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Population Density and Sampling Today

Population Density and Sampling
Today was an average day. I got alot of stuff done, so that’s good. Had lunch at Pick Up Stix. And of course, I had enough left over for dinner! Score. Helped Nick and Michelle finish off a bottle of Symphony wine. Have any of you even heard of this? There is a grape called Symphony! Insane.

Here’s one of the many interesting tidbits from my book blink. Premise – They are talking about speed dating and the people involved.

“For example, if Mary said at the start of the evening that she wanted someone intelligent and sincere, that in no way means she’ll be attracted to only intelligent and sincere men. It’s just as likely that John, whom she likes more than anyone else, could turn out to be attractive and funny but not particularly sincere or smart at all. Second, if all the Men Mary ends up liking during the speed-dating are more attractive and funny than they are smart and sincere, on the next day, when she’s asked to describe her perfect man, Mary will say that she likes attractive and funny men. But that’s just the next day. If you ask her again a month later, she’ll be back to saying she wants intelligent and sincere.”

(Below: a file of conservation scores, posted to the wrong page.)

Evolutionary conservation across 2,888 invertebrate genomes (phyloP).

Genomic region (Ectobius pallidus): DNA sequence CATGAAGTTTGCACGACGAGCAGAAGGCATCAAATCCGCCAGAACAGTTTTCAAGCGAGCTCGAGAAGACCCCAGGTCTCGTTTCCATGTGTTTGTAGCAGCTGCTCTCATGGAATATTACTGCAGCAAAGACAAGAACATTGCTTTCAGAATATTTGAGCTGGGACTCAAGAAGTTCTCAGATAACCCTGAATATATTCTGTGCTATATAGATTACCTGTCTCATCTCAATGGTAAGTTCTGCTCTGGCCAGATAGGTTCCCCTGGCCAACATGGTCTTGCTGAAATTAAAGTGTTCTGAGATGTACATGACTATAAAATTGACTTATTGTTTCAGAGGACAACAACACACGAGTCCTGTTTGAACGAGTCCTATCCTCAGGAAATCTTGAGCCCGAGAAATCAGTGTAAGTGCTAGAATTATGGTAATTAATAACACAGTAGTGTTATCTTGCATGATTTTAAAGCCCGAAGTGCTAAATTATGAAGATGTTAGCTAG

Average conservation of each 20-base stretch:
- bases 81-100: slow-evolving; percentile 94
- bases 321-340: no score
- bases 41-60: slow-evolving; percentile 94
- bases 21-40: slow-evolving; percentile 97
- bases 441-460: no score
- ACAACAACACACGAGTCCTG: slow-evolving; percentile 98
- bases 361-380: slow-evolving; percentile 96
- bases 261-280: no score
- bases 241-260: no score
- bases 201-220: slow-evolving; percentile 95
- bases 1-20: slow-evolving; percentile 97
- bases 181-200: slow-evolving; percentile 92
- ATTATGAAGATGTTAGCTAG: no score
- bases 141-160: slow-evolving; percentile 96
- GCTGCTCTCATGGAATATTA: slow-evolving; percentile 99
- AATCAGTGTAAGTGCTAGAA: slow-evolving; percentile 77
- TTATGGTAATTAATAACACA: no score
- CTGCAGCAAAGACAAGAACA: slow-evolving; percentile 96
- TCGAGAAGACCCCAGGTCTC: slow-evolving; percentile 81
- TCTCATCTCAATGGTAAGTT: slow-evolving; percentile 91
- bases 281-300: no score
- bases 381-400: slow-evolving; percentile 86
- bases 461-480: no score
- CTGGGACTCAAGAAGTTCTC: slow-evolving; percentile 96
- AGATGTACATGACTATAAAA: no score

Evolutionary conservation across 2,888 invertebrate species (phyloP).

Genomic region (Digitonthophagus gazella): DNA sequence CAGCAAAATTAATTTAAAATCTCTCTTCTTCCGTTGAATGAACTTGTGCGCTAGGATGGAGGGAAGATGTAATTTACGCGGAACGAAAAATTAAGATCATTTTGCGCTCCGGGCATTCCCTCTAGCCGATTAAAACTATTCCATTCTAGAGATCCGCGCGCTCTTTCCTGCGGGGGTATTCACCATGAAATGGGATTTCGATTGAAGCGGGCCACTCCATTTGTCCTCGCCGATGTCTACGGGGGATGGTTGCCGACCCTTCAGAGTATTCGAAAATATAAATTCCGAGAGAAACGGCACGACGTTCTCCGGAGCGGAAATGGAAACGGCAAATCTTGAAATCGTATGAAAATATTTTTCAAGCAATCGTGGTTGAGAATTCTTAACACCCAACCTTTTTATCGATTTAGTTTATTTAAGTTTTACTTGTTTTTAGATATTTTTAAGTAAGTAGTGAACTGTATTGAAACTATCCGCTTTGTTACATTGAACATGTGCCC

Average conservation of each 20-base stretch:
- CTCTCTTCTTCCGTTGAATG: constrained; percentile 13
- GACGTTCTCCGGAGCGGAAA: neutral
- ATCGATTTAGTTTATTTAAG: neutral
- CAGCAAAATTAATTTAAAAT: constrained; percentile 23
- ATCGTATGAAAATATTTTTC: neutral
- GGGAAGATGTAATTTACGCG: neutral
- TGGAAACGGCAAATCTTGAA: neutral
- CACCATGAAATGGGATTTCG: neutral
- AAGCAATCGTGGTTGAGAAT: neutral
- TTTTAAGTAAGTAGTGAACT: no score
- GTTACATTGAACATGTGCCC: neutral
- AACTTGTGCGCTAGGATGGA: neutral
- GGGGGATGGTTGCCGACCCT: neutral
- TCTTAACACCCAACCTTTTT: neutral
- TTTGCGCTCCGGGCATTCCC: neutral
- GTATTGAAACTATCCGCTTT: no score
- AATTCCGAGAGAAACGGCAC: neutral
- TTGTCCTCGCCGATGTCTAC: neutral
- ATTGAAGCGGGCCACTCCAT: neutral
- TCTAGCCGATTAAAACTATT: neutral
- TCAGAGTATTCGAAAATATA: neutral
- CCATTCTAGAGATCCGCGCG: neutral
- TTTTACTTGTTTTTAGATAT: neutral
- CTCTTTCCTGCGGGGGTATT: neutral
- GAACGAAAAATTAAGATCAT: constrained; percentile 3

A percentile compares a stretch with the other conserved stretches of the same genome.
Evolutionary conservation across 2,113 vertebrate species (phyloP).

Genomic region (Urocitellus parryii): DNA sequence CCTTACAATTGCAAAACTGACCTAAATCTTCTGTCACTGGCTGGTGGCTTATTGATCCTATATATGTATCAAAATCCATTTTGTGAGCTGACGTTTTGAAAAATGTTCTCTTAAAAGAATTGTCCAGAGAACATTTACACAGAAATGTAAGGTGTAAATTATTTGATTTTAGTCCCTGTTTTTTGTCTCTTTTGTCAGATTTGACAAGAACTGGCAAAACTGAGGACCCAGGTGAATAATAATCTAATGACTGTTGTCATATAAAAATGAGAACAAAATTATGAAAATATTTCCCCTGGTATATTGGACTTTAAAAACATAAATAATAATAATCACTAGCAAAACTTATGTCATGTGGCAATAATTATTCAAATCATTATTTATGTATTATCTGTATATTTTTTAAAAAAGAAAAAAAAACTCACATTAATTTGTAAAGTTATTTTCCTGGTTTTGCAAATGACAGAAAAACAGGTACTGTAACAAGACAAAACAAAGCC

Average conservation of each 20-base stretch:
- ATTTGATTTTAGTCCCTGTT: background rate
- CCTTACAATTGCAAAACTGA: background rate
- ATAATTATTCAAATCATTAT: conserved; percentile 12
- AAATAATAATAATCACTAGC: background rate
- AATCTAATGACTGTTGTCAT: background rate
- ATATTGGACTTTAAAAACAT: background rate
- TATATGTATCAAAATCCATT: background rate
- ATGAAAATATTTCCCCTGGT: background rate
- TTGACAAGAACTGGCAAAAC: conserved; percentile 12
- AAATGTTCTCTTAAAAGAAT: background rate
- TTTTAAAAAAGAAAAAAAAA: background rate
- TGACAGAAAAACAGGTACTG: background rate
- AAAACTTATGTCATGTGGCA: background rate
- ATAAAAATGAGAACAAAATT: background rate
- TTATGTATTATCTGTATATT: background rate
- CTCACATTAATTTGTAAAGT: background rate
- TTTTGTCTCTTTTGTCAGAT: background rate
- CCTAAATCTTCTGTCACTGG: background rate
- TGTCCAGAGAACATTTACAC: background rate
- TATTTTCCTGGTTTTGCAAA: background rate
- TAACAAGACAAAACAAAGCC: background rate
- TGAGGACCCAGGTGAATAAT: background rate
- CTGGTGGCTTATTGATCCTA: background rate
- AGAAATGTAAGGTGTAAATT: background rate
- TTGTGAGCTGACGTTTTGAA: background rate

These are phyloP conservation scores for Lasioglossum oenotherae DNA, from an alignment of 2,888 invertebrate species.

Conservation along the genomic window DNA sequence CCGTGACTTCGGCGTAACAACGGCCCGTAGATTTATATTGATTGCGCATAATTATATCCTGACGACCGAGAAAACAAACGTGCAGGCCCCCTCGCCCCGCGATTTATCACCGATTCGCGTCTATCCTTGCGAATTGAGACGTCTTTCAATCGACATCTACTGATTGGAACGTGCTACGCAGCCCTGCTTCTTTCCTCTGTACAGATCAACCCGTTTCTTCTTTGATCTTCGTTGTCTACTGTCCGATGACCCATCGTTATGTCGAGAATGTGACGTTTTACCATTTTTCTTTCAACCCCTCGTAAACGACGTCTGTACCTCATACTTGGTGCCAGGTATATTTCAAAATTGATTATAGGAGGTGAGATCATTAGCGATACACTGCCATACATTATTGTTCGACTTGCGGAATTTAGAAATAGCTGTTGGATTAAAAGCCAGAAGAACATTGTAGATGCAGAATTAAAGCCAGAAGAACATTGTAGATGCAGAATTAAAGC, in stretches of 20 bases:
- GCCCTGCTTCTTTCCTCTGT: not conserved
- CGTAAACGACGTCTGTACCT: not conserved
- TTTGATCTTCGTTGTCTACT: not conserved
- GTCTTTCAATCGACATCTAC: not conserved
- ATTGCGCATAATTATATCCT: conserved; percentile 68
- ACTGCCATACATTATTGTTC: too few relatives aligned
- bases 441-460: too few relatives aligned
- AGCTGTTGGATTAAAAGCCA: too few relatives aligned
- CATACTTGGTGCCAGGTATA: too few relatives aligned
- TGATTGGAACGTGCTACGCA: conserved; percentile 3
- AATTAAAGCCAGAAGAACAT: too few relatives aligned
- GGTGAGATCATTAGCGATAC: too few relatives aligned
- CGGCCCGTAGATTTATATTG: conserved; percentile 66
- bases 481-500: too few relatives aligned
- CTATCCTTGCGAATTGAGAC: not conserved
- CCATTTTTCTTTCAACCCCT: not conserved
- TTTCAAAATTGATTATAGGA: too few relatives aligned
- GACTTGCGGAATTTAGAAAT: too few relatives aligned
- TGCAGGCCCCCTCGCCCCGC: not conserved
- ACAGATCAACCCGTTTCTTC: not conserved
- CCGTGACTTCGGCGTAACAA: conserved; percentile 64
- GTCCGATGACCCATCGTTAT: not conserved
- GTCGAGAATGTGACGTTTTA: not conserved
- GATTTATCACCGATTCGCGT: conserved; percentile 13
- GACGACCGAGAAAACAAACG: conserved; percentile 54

So what does this mean? I totally believe it to be true, especially in romance. Don’t we have this inexpicable attraction to people and when people ask us who our perfect girlfriend is, we start describing our crush, despite the fact that they often don’t exhibit all the characteristics we previously deemed necessary for compatibility?

Two cool things for you guys to check out today. First is a small design company out of New York called Future Relic. They make some really creative t-shirt commentaries on our country, its politics, and culture. I just ordered the Population Density in a Medium. Look at it closely for a bit, it’ll come to you. Others worth mentioning are the 2nd Amendment and the Surrender shirts. I am waiting for both to come back into stock at Digital Gravel so I can buy them cheaper!

Second, we all know that some of the most popular music of the last 20 years has borrowed generously from the past. Here’s an interesting visual representation of the History of Sampling. It’s interesting to see how things are connected. I must admit, after playing with this for 15 minutes, I still don’t entirely get how it works. Hopefully, you’ll have better luck.

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